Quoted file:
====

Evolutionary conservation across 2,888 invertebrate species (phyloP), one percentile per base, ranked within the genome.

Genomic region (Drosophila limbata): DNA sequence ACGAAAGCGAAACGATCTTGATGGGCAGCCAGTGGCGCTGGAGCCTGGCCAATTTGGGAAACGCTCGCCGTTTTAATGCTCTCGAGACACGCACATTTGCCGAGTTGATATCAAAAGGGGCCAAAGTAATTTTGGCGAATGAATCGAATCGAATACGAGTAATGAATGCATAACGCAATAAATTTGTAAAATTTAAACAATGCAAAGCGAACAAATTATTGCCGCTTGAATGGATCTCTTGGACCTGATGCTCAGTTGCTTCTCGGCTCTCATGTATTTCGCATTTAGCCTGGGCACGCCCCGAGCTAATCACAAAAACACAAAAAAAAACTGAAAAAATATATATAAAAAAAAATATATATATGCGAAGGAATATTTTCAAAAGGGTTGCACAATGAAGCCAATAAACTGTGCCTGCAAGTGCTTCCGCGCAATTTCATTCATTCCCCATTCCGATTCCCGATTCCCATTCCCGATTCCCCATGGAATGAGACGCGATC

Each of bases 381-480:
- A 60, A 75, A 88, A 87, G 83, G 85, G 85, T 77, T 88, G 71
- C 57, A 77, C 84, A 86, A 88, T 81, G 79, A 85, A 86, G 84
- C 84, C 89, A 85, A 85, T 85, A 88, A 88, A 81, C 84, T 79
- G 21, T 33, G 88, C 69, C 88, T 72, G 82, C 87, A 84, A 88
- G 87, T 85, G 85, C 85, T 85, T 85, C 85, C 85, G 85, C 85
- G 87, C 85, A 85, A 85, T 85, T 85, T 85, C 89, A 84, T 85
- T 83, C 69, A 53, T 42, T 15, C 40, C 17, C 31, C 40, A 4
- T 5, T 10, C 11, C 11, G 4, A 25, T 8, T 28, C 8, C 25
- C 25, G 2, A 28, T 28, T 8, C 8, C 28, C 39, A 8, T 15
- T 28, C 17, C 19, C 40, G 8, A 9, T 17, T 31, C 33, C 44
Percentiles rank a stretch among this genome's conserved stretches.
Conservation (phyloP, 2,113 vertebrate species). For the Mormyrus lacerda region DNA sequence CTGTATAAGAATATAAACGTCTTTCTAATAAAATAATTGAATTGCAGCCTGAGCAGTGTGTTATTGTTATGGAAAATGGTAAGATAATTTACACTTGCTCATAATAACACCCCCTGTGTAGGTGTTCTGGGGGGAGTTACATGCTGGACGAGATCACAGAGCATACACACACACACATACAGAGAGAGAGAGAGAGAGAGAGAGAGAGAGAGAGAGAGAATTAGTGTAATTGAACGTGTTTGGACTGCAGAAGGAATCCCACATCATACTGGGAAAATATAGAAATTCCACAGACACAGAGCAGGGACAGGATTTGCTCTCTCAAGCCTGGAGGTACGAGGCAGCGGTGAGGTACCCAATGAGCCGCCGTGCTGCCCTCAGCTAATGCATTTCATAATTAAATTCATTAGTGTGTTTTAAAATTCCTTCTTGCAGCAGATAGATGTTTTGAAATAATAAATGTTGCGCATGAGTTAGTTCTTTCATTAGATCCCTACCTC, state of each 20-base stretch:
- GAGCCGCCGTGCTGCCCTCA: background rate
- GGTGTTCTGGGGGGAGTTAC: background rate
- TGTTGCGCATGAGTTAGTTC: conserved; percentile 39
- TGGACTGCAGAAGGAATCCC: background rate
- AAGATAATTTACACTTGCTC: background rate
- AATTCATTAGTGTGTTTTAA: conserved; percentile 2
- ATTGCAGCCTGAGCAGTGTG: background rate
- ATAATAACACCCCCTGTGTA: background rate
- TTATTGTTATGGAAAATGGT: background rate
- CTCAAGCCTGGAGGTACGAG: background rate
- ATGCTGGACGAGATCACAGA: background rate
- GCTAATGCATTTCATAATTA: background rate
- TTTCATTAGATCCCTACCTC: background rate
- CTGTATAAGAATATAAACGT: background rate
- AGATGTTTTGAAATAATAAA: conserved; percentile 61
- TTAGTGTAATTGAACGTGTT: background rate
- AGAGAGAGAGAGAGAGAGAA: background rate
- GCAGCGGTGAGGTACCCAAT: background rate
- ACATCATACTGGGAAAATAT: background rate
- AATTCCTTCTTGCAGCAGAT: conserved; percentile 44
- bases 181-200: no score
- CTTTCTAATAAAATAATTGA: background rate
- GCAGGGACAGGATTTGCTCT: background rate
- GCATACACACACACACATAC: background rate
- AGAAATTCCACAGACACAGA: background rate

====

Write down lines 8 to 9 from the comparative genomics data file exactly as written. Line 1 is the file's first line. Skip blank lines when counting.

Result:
- G 87, T 85, G 85, C 85, T 85, T 85, C 85, C 85, G 85, C 85
- G 87, C 85, A 85, A 85, T 85, T 85, T 85, C 89, A 84, T 85